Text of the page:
Big city-dwellers notwithstanding, American consumers may purchase gasoline more frequently than any other item. In fact, according to a 2009 Nilson report, when it comes to credit card purchases, gas is the most frequent purchase. Food, groceries and retail items are also on the list, but when you think about it, it makes sense—most Americans pump their own gas on a very regular basis.
For many people the price of gas relates directly to their work. Taxi drivers, truck drivers, and the millions who commute by car are directly impacted by fluctuations in the cost of gasoline. For these reasons and many others, we as well as many people in other developed countries are hyper-sensitive to gasoline's price. It is also difficult to think of almost any business, anywhere in the world, whose bottom line is not affected by the price of a fossil-fuel based energy. In other words, if you move anything other than paper the price of gasoline is probably important to you.
Hence, the stir caused by Republican presidential candidate, and recent winner of the Iowa Straw Poll, Michele Bachmann. She asserted that, if elected, she will fight to bring us back to the heady days of $2 per gallon gasoline. It's one hell of a campaign promise.
Ever since that promise was made, we've heard a few folks say that it can be done, and many more folks say that it absolutely can't be done. Meanwhile, at least one well-televised observer has said that Bachmann is "flat out nuts" for making the claim at all.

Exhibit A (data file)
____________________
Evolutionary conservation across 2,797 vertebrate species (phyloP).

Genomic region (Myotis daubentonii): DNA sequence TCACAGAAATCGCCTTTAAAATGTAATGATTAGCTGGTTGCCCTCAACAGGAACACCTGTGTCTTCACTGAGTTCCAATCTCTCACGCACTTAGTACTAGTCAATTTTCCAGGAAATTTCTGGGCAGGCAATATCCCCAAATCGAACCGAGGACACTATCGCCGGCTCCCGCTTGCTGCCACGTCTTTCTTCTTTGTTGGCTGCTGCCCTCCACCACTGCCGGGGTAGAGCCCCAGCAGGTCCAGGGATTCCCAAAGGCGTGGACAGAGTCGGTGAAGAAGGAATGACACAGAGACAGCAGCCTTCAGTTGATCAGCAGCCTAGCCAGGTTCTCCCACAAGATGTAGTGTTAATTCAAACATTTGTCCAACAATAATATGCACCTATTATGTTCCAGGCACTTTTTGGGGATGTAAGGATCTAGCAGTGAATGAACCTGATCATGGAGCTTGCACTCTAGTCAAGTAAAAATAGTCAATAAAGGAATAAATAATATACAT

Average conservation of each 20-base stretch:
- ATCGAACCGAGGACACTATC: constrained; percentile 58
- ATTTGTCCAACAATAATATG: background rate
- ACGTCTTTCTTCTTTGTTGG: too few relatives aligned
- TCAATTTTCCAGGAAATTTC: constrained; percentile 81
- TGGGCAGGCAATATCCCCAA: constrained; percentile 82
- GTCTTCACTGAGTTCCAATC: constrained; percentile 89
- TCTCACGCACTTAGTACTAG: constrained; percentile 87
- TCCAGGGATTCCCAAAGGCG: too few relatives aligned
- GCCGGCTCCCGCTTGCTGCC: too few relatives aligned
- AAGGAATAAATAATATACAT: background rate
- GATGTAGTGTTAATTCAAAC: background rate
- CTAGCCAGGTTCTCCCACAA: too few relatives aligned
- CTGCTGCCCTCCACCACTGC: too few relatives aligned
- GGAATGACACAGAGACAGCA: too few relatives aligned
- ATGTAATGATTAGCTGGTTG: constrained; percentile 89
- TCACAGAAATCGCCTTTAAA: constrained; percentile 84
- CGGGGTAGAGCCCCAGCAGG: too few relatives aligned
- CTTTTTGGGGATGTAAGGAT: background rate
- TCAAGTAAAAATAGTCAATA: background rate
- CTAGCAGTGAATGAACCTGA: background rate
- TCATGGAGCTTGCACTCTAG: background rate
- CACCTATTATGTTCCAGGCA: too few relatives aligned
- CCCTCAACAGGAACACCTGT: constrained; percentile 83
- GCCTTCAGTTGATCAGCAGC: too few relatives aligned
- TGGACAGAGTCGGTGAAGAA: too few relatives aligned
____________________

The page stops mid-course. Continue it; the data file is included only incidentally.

For the moment at least, let's get past the debate about whether it can, or can't, be done (frankly, I am in the "it can't" camp) or the sanity, or lack thereof, of the campaigner. Instead, let's talk about what the price of gasoline should be—not in some moral or utopian sense, but rather in terms of pure and simple economics.
Gas 101: the price at the pump is related to the price of oil. The nature of the relationship, however, is more complicated.
Ever notice that the price of gasoline doesn't seem to decline in perfect tandem with the price of oil, but does seem to increase, on tempo or even faster when the price of oil heads north?
That said, complaining about the price of gasoline is tantamount to complaining about the price of oil. Just this week, I've heard or read about at least a half-dozen explanations as to why the price of oil is so high. They include: excessive speculation on Wall Street; the elaborate mystery of OPEC price manipulation; the excessive profits of the multinational oil companies; the heavy taxes on big oil; and, of course, too much or too little government regulation—take your pick.
Just last week, I was discussing the subject of this column with a friend at our local coffee shop. During the course of that conversation, I consumed a bagel, a 16 oz. latte and a 16 oz. bottle of water. While we ate and discussed affairs of state, I put pencil to paper. A recent price of a barrel of oil was $84. A barrel contains 42 gallons. A gallon contains 128 ounces. Therefore, a 16 ounce cup of oil, however unpalatable it may be to drink, would cost me a quarter. I paid $1.25 for the water, and $3.95 for the latte. I'm not a geologist, but I'll bet you that this earth has a great deal more water and coffee than it has oil—and while I was at the coffee shop, it started to rain.
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